# Why do we need $A$ to have linearly independent columns in order for $P_A=A(A^TA)^{-1}A^T$ to hold?

I'm going through the article on orthogonal projections on Wikipedia and it reads

If $u_1,\dots,u_k$ is a basis and $A$ is matrix with these vectors as columns then the projection is $$P_A=A(A^TA)^{-1}A^T$$

What if $u_1,\dots,u_k$ are not linearly independent? Does this not still form a projection matrix onto the column space of $A$? Is it because then $(A^TA)^{-1}$ fails to be invertible?

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Note that it says "If $u_1, ..., u_k$ is a (not necessarily orthonormal) basis", meaning that $u_1, ..., u_k$ still must be a basis for this to hold. – Suugaku Apr 16 '13 at 6:43
@Suugaku No I know, I just don't know why it has to be a basis – crf Apr 16 '13 at 6:45
If it's not a basis, then $(A^T A)^{-1}$ doesn't make sense. Or does it? Check! Can $A^T A$ be invertible otherwise? – Suugaku Apr 16 '13 at 6:54
@crf : it is not hard to show $A$ and $A^T A$ have the same null space. If $A$ has linearly independent columns, then by the rank-nullity theorem, the null space of $A$ is trivial, so $A^T A$ is nonsingular. If $A$ does not have linearly independent columns (say, $A$ is a matrix of zeros), then $A^T A$ will be singular. – Stefan Smith Apr 16 '13 at 23:29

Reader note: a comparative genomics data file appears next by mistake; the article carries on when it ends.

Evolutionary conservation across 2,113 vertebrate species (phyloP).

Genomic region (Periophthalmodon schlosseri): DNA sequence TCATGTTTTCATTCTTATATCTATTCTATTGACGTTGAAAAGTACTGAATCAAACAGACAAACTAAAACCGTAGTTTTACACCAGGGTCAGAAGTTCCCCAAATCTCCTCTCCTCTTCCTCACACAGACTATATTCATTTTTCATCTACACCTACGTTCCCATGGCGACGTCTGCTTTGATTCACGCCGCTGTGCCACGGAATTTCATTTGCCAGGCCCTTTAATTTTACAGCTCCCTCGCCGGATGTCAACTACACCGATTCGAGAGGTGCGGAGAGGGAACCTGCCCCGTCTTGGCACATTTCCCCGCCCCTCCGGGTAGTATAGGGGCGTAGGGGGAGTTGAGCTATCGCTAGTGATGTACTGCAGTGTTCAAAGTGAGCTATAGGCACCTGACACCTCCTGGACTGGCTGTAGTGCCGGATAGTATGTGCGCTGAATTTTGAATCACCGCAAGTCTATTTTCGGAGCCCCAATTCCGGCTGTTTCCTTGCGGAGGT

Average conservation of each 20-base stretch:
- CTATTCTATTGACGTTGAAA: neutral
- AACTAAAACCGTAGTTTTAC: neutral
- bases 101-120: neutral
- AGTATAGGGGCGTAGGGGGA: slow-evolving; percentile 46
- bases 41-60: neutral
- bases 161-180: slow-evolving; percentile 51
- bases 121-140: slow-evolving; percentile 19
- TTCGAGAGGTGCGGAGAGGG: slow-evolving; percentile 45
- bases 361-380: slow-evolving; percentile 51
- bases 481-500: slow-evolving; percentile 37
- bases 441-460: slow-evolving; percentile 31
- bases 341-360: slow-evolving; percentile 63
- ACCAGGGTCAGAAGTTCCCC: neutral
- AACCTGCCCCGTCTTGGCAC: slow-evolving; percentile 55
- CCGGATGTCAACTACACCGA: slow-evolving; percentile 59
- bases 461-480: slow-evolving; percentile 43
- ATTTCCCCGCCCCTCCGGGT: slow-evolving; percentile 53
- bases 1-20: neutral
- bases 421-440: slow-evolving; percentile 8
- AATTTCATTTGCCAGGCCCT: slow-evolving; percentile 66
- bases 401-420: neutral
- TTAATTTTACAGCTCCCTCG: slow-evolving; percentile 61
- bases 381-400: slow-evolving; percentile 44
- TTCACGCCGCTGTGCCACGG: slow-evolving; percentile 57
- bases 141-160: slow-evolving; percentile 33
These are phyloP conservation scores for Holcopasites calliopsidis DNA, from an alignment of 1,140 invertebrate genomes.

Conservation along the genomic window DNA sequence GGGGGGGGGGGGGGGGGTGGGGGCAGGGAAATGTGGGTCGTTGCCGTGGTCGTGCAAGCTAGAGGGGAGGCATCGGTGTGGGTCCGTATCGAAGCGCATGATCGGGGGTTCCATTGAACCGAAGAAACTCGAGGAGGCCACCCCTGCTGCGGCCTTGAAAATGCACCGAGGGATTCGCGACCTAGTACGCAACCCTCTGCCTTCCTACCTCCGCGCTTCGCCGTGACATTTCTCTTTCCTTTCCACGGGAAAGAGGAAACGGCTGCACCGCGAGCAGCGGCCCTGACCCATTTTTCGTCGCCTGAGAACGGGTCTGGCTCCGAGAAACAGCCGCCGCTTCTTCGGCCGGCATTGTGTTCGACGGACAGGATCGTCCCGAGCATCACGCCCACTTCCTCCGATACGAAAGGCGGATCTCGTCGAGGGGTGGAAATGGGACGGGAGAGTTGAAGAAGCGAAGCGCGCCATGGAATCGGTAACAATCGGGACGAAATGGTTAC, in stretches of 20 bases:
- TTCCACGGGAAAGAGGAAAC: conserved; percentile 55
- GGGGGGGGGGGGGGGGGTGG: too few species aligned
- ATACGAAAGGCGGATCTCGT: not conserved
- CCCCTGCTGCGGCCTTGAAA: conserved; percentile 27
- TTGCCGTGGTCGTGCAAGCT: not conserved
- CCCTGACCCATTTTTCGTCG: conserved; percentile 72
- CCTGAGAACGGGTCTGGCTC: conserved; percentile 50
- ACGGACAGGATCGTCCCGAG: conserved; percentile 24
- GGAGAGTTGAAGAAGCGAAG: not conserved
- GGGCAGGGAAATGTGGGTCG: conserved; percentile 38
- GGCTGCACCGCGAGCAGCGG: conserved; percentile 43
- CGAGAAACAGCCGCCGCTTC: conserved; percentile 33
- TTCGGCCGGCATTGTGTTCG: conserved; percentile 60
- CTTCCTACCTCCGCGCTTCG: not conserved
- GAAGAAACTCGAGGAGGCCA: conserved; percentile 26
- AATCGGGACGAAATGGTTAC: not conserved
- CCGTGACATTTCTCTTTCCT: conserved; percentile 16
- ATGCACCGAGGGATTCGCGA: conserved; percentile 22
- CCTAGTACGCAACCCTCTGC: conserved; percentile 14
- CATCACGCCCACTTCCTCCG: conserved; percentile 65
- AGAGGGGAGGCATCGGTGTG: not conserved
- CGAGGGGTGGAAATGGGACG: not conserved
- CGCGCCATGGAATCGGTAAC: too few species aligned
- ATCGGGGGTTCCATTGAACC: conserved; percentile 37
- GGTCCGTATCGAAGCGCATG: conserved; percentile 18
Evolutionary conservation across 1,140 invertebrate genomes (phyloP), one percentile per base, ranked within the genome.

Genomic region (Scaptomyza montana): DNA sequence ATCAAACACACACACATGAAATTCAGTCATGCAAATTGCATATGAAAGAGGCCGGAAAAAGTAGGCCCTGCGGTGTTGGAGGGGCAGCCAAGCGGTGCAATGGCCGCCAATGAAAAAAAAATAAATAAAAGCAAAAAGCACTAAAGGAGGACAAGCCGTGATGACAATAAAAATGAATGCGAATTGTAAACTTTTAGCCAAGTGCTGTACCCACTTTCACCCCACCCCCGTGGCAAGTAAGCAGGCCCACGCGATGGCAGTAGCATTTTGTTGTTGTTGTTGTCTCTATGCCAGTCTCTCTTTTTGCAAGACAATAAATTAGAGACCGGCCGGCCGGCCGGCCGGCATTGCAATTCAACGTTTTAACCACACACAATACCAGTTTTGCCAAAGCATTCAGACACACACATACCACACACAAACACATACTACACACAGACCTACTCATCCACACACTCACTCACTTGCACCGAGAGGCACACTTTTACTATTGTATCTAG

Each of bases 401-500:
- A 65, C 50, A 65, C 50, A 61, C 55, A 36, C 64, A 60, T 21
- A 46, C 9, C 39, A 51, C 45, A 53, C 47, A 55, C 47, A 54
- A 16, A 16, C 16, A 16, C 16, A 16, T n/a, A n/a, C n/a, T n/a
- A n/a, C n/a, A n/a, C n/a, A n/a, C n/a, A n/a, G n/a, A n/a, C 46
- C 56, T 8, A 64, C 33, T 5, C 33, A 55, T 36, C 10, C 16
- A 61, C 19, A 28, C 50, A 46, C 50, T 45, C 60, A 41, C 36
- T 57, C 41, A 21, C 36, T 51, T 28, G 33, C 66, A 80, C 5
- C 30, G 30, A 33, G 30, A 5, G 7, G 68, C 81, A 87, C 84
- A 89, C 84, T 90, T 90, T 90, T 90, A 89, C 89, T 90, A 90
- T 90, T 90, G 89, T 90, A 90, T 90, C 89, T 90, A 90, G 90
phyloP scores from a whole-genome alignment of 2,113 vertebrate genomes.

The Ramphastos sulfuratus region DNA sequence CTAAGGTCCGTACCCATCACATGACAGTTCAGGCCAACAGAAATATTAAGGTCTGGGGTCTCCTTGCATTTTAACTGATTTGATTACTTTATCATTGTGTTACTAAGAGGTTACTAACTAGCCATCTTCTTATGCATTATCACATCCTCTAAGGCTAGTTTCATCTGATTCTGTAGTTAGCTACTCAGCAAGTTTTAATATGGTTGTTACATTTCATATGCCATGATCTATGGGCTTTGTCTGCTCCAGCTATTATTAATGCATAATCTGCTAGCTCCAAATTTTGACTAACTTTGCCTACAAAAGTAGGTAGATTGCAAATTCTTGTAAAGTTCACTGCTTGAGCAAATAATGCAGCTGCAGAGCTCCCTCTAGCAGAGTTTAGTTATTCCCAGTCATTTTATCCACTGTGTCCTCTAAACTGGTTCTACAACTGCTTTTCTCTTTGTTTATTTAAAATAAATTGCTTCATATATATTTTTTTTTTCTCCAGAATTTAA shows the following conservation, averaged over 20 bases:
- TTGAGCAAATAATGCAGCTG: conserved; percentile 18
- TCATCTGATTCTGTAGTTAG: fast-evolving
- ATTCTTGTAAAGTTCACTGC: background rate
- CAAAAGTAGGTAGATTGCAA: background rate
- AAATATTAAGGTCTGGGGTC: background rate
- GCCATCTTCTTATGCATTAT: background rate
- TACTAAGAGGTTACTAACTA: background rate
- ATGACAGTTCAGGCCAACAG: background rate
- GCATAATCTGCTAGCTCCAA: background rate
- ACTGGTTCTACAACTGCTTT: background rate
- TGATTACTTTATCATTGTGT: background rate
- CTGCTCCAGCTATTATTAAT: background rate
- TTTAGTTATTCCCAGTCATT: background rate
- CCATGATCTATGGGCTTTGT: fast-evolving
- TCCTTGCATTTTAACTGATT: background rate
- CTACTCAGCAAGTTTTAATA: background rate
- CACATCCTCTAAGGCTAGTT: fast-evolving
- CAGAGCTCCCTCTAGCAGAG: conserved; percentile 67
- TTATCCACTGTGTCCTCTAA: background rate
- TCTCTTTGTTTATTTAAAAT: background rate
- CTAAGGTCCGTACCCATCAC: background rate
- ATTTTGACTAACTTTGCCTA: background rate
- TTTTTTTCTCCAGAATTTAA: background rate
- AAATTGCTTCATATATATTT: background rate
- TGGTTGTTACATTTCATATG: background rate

Yes. If the columns of $A$ are not linealy independent then $\text{det} (A)=0$, thus $\text{det}(A\cdot A^T)=\text{det}(A)^2=0$ and so $A\cdot A^T$ is not invertible.
At a crucial step in the derivation of the of the projection matrix onto the column space of $A$ we take the inverse of $AA^t$. But how do we know this matrix is invertible? It is invertible, because the columns of A, the vectors $u_{i}$ , were assumed to be linearly independent.